Autódromo do Estoril, Portugal
McLaren says this is the most extreme, responsive and engaging road car it has ever built. It also claims it’s the lightest McLaren ever, and the quickest around a racetrack. Considering McLaren’s history of supercars includes the legendary F1 and hyperkinetic P1, that’s really saying something.
But the new McLaren Senna — note the absence of the company’s traditional alphanumeric naming system — has the numbers to back it up. Its twin-turbo 4.0-liter V8, for instance, is rated at 800 PS — 789 good old-fashioned SAE horsepower, the most of any of McLaren’s internal combustion engines — and 590 lb-ft of torque. That means the Senna can accelerate to 100 kilometers per hour in the same 2.8 seconds as the P1 and hit 200 kilometres an hour in just 6.8. That too, I’m told, is about the same as the P1. I’ll remind everyone that said P1 boasts a total of 903 horses and a hybrid electric motor to help it scoot along.
But none of those statistics, as impressive as they are, are the numbers that count. Nope, the number that really counts is 1,763.7. That is, in pounds, the amount of downforce the Senna produces at 155 miles an hour. The huge rear wing accounts for 1,100 of those pounds and, as McLaren takes great pains to point out, despite its gargantuan size, the carbon-fiber spoiler weighs but 10.7 lb. That means, as McLaren officials were also wont to point out, that it supports 100 times as much downforce as it weighs.
In the real world, this means the Senna gets sucked into the pavement with such force that you’d swear its Pirelli PZero Trofeo Rs — 305/30ZR20 in the rear and 245/35/ZR19 fronts — are going to rip the tarmac right out of terra firma. Fast corners that in a 720S required judicious throttle application, not to mention a dip into the brakes, could be taken flat-out — if, of course, you could recalibrate your right foot not to (third-year aerodynamics theory, don’t fail me now) lift off.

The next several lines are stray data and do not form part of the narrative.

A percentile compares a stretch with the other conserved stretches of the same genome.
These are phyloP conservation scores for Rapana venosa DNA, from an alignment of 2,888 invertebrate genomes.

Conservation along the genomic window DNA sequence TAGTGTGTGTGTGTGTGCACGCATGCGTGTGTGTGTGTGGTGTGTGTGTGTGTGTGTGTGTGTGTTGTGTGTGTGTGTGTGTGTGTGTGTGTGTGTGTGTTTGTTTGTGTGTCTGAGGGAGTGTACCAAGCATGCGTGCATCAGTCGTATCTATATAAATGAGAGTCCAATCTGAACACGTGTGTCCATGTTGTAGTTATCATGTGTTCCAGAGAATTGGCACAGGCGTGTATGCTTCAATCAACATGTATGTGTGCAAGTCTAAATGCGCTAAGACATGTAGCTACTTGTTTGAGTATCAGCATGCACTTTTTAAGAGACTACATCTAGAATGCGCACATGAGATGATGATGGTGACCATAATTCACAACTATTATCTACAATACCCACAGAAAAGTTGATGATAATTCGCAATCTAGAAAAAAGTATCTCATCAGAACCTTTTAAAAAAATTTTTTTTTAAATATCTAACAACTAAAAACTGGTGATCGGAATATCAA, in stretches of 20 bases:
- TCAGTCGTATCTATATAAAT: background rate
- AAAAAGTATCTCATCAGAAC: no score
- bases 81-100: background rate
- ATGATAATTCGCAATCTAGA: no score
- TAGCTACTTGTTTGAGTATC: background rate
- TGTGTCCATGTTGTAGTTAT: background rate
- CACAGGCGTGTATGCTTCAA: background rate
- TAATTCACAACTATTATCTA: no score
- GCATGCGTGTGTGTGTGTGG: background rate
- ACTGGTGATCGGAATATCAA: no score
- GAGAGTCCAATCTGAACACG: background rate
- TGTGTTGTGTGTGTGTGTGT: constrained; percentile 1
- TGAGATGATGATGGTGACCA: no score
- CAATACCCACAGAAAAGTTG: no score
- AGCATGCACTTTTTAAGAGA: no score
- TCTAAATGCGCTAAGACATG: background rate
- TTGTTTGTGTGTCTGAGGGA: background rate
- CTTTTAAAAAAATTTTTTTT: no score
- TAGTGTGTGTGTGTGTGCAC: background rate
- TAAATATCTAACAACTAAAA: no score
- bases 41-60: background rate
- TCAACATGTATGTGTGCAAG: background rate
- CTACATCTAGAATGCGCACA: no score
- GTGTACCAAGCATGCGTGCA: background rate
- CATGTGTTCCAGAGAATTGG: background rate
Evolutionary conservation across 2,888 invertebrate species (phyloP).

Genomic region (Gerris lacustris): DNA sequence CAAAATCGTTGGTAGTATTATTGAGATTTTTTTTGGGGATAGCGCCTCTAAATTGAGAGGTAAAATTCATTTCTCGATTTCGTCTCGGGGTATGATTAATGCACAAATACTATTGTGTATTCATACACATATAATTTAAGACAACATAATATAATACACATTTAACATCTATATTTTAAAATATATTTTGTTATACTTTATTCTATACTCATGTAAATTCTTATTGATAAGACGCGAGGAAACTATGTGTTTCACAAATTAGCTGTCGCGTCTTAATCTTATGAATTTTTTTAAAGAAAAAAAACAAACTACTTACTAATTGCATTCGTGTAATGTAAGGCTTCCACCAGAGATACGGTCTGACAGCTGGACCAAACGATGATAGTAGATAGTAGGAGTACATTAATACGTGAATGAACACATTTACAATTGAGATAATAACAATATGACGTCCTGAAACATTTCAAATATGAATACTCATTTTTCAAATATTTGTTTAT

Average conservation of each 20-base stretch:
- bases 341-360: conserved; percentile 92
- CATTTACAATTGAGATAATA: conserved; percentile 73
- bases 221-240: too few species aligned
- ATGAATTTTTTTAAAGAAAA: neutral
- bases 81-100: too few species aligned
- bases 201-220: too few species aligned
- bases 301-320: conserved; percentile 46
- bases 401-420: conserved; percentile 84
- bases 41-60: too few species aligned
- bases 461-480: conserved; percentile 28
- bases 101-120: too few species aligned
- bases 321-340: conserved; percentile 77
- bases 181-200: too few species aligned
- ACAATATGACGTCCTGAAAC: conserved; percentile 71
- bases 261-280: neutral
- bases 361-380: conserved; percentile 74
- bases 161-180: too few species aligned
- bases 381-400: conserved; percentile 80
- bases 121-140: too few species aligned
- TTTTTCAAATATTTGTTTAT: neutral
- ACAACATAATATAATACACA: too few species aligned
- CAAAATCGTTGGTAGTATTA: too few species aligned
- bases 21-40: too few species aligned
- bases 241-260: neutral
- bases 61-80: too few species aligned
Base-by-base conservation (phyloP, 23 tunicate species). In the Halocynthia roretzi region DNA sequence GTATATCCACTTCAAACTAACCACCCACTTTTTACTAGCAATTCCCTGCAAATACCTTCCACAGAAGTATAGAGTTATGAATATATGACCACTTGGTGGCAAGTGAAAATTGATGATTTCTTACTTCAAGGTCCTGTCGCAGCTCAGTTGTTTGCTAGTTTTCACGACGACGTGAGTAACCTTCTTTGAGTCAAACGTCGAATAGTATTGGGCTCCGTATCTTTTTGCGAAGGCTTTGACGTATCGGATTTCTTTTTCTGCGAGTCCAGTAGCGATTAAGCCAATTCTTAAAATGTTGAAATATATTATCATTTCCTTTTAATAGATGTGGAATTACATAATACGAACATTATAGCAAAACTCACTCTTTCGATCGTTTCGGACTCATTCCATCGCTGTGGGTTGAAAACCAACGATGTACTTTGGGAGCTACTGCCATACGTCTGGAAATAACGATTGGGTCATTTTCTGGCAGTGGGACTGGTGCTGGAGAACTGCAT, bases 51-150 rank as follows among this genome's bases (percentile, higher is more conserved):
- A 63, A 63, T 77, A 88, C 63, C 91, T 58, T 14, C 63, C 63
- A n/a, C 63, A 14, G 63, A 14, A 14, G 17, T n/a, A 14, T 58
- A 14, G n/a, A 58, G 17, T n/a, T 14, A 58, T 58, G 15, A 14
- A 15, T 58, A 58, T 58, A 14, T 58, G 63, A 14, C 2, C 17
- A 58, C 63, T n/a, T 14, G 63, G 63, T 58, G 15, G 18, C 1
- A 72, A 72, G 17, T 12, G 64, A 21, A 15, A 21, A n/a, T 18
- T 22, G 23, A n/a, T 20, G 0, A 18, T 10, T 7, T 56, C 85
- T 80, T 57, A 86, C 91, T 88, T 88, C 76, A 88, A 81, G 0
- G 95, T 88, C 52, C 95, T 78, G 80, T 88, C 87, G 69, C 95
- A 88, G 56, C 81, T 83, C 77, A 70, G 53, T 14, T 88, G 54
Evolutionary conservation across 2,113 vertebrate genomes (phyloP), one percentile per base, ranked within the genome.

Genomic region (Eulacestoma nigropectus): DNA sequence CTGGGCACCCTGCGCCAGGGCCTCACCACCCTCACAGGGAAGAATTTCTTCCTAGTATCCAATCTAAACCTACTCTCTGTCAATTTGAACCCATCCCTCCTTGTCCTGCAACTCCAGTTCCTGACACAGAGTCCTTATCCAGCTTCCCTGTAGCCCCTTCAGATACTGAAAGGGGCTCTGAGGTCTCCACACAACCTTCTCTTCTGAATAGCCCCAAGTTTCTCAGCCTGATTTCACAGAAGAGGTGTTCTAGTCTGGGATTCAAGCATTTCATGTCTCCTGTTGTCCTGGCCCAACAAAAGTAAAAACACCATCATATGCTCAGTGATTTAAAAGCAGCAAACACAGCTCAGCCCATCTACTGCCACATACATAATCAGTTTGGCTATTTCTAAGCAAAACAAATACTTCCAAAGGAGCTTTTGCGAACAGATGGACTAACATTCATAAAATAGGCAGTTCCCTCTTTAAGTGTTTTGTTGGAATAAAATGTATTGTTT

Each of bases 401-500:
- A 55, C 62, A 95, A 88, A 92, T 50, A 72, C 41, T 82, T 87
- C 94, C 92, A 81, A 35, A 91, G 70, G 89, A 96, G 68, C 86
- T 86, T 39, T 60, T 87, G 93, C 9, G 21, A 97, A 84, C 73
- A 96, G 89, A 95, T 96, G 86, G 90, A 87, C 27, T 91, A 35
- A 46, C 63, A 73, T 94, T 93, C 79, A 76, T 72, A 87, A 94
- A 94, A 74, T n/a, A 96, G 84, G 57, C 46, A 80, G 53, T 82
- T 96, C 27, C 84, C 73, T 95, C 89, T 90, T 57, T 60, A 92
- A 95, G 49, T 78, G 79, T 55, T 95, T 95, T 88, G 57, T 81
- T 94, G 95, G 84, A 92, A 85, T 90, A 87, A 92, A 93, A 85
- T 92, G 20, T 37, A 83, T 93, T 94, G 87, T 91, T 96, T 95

But just like a proper Formula 1 car, what really sets the Senna apart from its contemporaries — and we had an extremely competent 720 S along just for such a comparison — is its braking. Angle up to the tight hairpin at the end of Estoril’s long front straight at, oh say, 280 km/h and then hammer on the brakes. The first thing that happens is that huge rear wing tilts forward its maximum 35 degrees, the front splitters do likewise, and then those big 6-piston front calipers grip the 390-millimeter CCM-TR carbon-ceramic brakes with such a force that, about 50 meters out — an eternity on a racetrack — you realize you’re going so slow that a Camry could clip the apex.
The interesting tidbit about all this downforce-enabled traction is that the Senna could have even more. In fact, after 155 mph, McLaren programs the wing and front splitter to start bleeding off some of that aerodynamic energy, because it would put too much strain on the Senna’s suspension and those ZR-rated Pirelli tires. And since, in Race mode, the hydraulic, cross-linked RaceActive Chassis Control II suspension is lowered some 1.5 inches (in front; 1.2 in. in the rear), more downforce would risk bottoming things out. Nonetheless, thanks to all the traction from said aerodynamics, you really need to "stand" on the brakes to get maximum effect, it helping incredibly if you’ve been doing your squats before heading out to do a few laps in the Senna.
In the end, once you’re passed the initial rush of all that horsepower and how incredibly hard it can brake, the overall impression of this latest "Ultimate Series" McLaren you’re left with is of the physicality of driving it to its limit. Besides the extra-strong quadriceps you’ll need to get the best out of those carbon-ceramic brakes, the cornering forces the Senna is capable of — "over 2.0 g’s" is all Andy Palmer, vehicle line director of McLaren Ultimate Series, will claim — will also challenge your core muscles. Despite the tight squeeze into the one-piece racing seats and an authentic 5-point racing harness, it helps to have some semblance of a 6-pack if you’re going to use all the Senna’s grip in high-"g" corners. Indeed, it doesn’t take more than a couple of corners to realize that, in comparison, the 720 S, normally a standout in the performance arena, is a Sunday-come-to-meeting "street" car compared with the seriousness of the Senna. Yes, it’s road-legal, but its primary purpose is track weapon.
There’s something even more "extreme" coming down the pipe, however. As singularly focused as the Senna is, McLaren is already working on a GTR version complete with 825 horsepower, slick tires and Lord knows what other go-faster goodies. Thank goodness it won’t be street-legal.
To gain access to this information, Autotrader attended an event sponsored by the vehicle’s manufacturer.